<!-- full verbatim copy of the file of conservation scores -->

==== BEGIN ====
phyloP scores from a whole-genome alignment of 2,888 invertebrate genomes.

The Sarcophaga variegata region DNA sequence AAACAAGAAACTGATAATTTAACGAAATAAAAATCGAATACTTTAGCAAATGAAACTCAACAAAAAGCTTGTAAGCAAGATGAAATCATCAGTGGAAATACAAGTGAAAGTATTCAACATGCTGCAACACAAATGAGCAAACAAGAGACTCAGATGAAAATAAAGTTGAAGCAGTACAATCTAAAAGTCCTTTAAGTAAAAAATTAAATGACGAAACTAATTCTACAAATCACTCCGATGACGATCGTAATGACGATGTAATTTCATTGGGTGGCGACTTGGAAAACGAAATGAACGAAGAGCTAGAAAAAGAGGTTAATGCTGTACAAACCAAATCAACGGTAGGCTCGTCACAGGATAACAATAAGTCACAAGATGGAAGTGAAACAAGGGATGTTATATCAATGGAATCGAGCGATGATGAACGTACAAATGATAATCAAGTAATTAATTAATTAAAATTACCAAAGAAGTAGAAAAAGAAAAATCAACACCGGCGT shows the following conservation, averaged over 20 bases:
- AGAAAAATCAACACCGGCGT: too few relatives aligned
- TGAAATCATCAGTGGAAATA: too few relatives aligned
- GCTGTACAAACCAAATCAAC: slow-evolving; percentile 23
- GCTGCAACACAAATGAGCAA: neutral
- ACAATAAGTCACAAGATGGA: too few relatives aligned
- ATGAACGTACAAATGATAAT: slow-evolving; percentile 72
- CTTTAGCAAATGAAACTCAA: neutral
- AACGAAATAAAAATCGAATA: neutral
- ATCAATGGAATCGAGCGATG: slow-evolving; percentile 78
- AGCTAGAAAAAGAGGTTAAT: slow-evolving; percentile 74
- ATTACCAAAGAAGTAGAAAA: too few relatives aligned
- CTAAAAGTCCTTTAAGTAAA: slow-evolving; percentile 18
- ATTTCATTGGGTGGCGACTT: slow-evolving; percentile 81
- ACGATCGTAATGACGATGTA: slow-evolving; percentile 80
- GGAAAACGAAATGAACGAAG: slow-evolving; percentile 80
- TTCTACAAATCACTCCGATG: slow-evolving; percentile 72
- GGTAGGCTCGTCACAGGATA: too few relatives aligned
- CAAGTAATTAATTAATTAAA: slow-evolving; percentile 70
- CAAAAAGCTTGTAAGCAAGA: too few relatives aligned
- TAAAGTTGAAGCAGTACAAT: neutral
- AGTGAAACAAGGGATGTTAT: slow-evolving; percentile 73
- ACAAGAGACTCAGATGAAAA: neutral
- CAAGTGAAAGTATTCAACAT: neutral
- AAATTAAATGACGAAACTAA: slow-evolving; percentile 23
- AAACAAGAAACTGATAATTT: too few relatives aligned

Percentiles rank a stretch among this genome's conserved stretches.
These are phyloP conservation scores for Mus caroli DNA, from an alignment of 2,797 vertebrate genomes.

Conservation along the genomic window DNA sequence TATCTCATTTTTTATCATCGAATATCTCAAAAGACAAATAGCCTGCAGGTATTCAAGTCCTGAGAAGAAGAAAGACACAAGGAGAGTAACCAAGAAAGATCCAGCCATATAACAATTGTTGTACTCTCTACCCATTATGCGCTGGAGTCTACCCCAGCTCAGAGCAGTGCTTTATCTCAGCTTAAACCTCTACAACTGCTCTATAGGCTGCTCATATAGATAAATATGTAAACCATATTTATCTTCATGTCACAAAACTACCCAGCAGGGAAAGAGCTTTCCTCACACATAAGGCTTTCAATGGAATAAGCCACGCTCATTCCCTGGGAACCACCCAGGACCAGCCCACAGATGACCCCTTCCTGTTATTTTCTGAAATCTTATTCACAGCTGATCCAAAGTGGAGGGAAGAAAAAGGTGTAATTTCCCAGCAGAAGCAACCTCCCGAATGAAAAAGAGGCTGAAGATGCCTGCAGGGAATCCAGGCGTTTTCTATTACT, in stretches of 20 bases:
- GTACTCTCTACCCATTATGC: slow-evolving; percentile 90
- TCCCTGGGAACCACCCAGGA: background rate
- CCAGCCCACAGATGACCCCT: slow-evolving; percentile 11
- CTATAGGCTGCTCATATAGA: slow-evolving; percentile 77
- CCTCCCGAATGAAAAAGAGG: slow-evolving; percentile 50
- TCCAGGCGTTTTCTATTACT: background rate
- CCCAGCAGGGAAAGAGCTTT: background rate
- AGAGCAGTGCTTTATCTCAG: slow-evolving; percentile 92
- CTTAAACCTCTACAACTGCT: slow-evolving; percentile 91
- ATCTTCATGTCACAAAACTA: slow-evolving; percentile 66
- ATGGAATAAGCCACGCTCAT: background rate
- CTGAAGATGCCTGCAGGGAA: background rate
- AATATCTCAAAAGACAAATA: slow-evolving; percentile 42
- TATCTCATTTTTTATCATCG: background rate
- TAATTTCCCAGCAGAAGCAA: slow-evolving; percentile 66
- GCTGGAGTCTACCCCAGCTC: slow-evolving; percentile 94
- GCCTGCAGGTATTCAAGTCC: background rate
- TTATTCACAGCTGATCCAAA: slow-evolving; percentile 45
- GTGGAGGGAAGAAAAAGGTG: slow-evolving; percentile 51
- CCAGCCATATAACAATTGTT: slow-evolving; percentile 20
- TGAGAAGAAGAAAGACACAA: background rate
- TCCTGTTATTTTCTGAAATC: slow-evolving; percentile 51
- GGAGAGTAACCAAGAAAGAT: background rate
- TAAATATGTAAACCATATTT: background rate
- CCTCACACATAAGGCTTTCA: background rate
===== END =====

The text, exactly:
phyloP scores from a whole-genome alignment of 2,888 invertebrate genomes.

The Sarcophaga variegata region DNA sequence AAACAAGAAACTGATAATTTAACGAAATAAAAATCGAATACTTTAGCAAATGAAACTCAACAAAAAGCTTGTAAGCAAGATGAAATCATCAGTGGAAATACAAGTGAAAGTATTCAACATGCTGCAACACAAATGAGCAAACAAGAGACTCAGATGAAAATAAAGTTGAAGCAGTACAATCTAAAAGTCCTTTAAGTAAAAAATTAAATGACGAAACTAATTCTACAAATCACTCCGATGACGATCGTAATGACGATGTAATTTCATTGGGTGGCGACTTGGAAAACGAAATGAACGAAGAGCTAGAAAAAGAGGTTAATGCTGTACAAACCAAATCAACGGTAGGCTCGTCACAGGATAACAATAAGTCACAAGATGGAAGTGAAACAAGGGATGTTATATCAATGGAATCGAGCGATGATGAACGTACAAATGATAATCAAGTAATTAATTAATTAAAATTACCAAAGAAGTAGAAAAAGAAAAATCAACACCGGCGT shows the following conservation, averaged over 20 bases:
- AGAAAAATCAACACCGGCGT: too few relatives aligned
- TGAAATCATCAGTGGAAATA: too few relatives aligned
- GCTGTACAAACCAAATCAAC: slow-evolving; percentile 23
- GCTGCAACACAAATGAGCAA: neutral
- ACAATAAGTCACAAGATGGA: too few relatives aligned
- ATGAACGTACAAATGATAAT: slow-evolving; percentile 72
- CTTTAGCAAATGAAACTCAA: neutral
- AACGAAATAAAAATCGAATA: neutral
- ATCAATGGAATCGAGCGATG: slow-evolving; percentile 78
- AGCTAGAAAAAGAGGTTAAT: slow-evolving; percentile 74
- ATTACCAAAGAAGTAGAAAA: too few relatives aligned
- CTAAAAGTCCTTTAAGTAAA: slow-evolving; percentile 18
- ATTTCATTGGGTGGCGACTT: slow-evolving; percentile 81
- ACGATCGTAATGACGATGTA: slow-evolving; percentile 80
- GGAAAACGAAATGAACGAAG: slow-evolving; percentile 80
- TTCTACAAATCACTCCGATG: slow-evolving; percentile 72
- GGTAGGCTCGTCACAGGATA: too few relatives aligned
- CAAGTAATTAATTAATTAAA: slow-evolving; percentile 70
- CAAAAAGCTTGTAAGCAAGA: too few relatives aligned
- TAAAGTTGAAGCAGTACAAT: neutral
- AGTGAAACAAGGGATGTTAT: slow-evolving; percentile 73
- ACAAGAGACTCAGATGAAAA: neutral
- CAAGTGAAAGTATTCAACAT: neutral
- AAATTAAATGACGAAACTAA: slow-evolving; percentile 23
- AAACAAGAAACTGATAATTT: too few relatives aligned

Percentiles rank a stretch among this genome's conserved stretches.
These are phyloP conservation scores for Mus caroli DNA, from an alignment of 2,797 vertebrate genomes.

Conservation along the genomic window DNA sequence TATCTCATTTTTTATCATCGAATATCTCAAAAGACAAATAGCCTGCAGGTATTCAAGTCCTGAGAAGAAGAAAGACACAAGGAGAGTAACCAAGAAAGATCCAGCCATATAACAATTGTTGTACTCTCTACCCATTATGCGCTGGAGTCTACCCCAGCTCAGAGCAGTGCTTTATCTCAGCTTAAACCTCTACAACTGCTCTATAGGCTGCTCATATAGATAAATATGTAAACCATATTTATCTTCATGTCACAAAACTACCCAGCAGGGAAAGAGCTTTCCTCACACATAAGGCTTTCAATGGAATAAGCCACGCTCATTCCCTGGGAACCACCCAGGACCAGCCCACAGATGACCCCTTCCTGTTATTTTCTGAAATCTTATTCACAGCTGATCCAAAGTGGAGGGAAGAAAAAGGTGTAATTTCCCAGCAGAAGCAACCTCCCGAATGAAAAAGAGGCTGAAGATGCCTGCAGGGAATCCAGGCGTTTTCTATTACT, in stretches of 20 bases:
- GTACTCTCTACCCATTATGC: slow-evolving; percentile 90
- TCCCTGGGAACCACCCAGGA: background rate
- CCAGCCCACAGATGACCCCT: slow-evolving; percentile 11
- CTATAGGCTGCTCATATAGA: slow-evolving; percentile 77
- CCTCCCGAATGAAAAAGAGG: slow-evolving; percentile 50
- TCCAGGCGTTTTCTATTACT: background rate
- CCCAGCAGGGAAAGAGCTTT: background rate
- AGAGCAGTGCTTTATCTCAG: slow-evolving; percentile 92
- CTTAAACCTCTACAACTGCT: slow-evolving; percentile 91
- ATCTTCATGTCACAAAACTA: slow-evolving; percentile 66
- ATGGAATAAGCCACGCTCAT: background rate
- CTGAAGATGCCTGCAGGGAA: background rate
- AATATCTCAAAAGACAAATA: slow-evolving; percentile 42
- TATCTCATTTTTTATCATCG: background rate
- TAATTTCCCAGCAGAAGCAA: slow-evolving; percentile 66
- GCTGGAGTCTACCCCAGCTC: slow-evolving; percentile 94
- GCCTGCAGGTATTCAAGTCC: background rate
- TTATTCACAGCTGATCCAAA: slow-evolving; percentile 45
- GTGGAGGGAAGAAAAAGGTG: slow-evolving; percentile 51
- CCAGCCATATAACAATTGTT: slow-evolving; percentile 20
- TGAGAAGAAGAAAGACACAA: background rate
- TCCTGTTATTTTCTGAAATC: slow-evolving; percentile 51
- GGAGAGTAACCAAGAAAGAT: background rate
- TAAATATGTAAACCATATTT: background rate
- CCTCACACATAAGGCTTTCA: background rate